In time for a special celebration with the Blue Rocks at Frawley Stadium, Joe Pirro tells the story of a local Negro League baseball icon who keeps the memories (good and bad) alive.
Stanley Glenn’s closest friends held onto their secret until a recent John Bartram High School reunion. Over breakfast, the fellow octogenarians finally told Glenn about a brief visit a New York Yankees scout once paid the Philadelphia school. He came to the office looking for the strapping, strong-armed catcher then known as “Slamming” Stanley Glenn, who knocked baseballs over a high fence and out onto Elmwood Avenue. But when he learned that Glenn was black, he turned around and went home.
As one of the last living players who played in baseball’s Negro League, Glenn has known—and lived—plenty of injustices in the intervening years. The resident of Yeadon, Pennsylvania, could harbor an unsettling dissatisfaction with the treatment, the lack of press coverage, even the slipshod statistics that may forever keep deserving black players out of the National Baseball Hall of Fame. Penmar Park, where Glenn’s Philadelphia Stars played, was often “dirty.” It lacked sufficient lighting. Trains making the Belmont and Girard stops would bellow coal smoke into the games.
But Glenn, who turns 83 this month and remains president of the Negro League Baseball Players Association, isn’t bitter. In 2006, he titled his self-published book “Don’t Let Anyone Take Your Joy Away.”
“It’s true,” Glenn says of the title. “Unless you were black and lived in the South, no one could tell you all the things that either made you a good person or an angry person. My father—a true Christian—wouldn’t let us say anything about anyone in the house. He taught that you should love people for the sake of loving them.”
In recent years, America has come to love its remaining Negro League players. Sadly, only about 30 remain. In June, the U.S. Postal Service released 44-cent tribute stamps to the league, which flourished from the 1920s to the late ’40s. There will be another reunion August 14 during the Wilmington Blue Rocks’ Judy Johnson Night, held annually to honor the Negro League third baseman and 1975 National Baseball Hall of Fame inductee.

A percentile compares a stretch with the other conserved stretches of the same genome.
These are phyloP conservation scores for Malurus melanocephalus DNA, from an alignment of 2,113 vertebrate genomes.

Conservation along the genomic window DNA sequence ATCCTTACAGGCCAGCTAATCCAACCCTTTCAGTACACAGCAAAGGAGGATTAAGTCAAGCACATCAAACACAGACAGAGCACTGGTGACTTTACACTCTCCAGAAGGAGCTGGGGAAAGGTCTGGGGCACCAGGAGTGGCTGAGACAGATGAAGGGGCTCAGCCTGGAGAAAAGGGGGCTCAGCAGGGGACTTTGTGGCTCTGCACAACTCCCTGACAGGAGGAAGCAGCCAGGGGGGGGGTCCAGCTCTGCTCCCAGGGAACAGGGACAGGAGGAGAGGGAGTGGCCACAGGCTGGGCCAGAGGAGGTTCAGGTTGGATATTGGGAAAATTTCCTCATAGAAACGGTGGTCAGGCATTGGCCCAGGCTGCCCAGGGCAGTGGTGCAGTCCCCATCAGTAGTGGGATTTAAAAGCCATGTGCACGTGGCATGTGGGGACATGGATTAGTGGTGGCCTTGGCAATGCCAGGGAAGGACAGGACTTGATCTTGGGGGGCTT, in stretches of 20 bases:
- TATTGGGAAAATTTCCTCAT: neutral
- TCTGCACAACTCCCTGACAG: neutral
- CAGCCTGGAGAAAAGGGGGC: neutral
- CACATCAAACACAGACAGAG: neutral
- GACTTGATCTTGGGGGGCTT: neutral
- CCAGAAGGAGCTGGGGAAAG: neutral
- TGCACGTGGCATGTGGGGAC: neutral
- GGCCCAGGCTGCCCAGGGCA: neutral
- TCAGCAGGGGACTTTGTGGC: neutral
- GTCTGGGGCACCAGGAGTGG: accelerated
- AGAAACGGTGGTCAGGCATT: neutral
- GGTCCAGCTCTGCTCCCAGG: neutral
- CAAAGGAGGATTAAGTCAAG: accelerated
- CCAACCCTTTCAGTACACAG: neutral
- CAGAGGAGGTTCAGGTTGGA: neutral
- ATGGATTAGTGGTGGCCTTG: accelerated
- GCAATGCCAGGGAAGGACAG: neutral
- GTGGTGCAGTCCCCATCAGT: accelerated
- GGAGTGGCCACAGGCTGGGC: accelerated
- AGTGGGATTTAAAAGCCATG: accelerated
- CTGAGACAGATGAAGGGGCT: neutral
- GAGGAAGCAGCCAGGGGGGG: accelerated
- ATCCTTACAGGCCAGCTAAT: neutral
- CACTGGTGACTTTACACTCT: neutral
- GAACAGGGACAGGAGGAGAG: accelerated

The middle of last decade, Philadelphia Stars Negro League Memorial Park was dedicated at Parkside Field’s original site. The centerpieces there are a 7-foot, 1,000-pound bronze statue of a Negro League player mounted on a 4-foot pedestal, and a mural honoring black baseball in the city—not unlike the Judy Johnson statue at the Blue Rock’s Frawley Stadium. Future plans at the site include a Little League ball field and a Philadelphia Stars museum. The league also is represented at shows of memorabilia and African-American history conferences.
“[The recognition is] overdo, but it’s great,” says Glenn’s nephew, Cal Puriefoy, who handles media relations for the remaining Stars, a team in existence from 1933-52.
Other than Glenn, surviving Stars include Harold Gould, Overbrook High School’s Bill “Ready” Cash, and Mahlon Duckett, another Overbrook alum and the Negro National League’s Rookie of the Year in 1940. Just how bad was their struggle? “We don’t say ‘bad,’” Cash has said. “It was worse than that.”
On a 28-day road trip in 1949, the Stars slept in a bed for just four hours. They couldn’t stay in hotels, eat in restaurants or use restrooms. They dressed under bleachers, not in team rooms.
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“Everything was off-limits to us,” says Glenn. “I remember when we couldn’t go into the ballpark [as kids]. If you did get in, there was no place to sit. Forget about even thinking about playing.”
Stanley Glenn grew up in Eastwick, a section of Southwest Philadelphia in a neighborhood near the airport called Elmwood (locals pronounced it Ellenwood). It’s where singer Patti LaBelle was raised.
By 1942, Glenn was the first black baseball player at John Bartram. Chip Wilkes (also from Elmwood) followed. The coach, Menchy Goldblatt, took Glenn under his wing. “He kept telling me, ‘You’re going to play,’” Glenn says. “What a great guy. He was like a second father. He’d tell me things I should do and made sure my friends were the right kind of people. He didn’t want any trouble. He was sticking his neck out there, too.”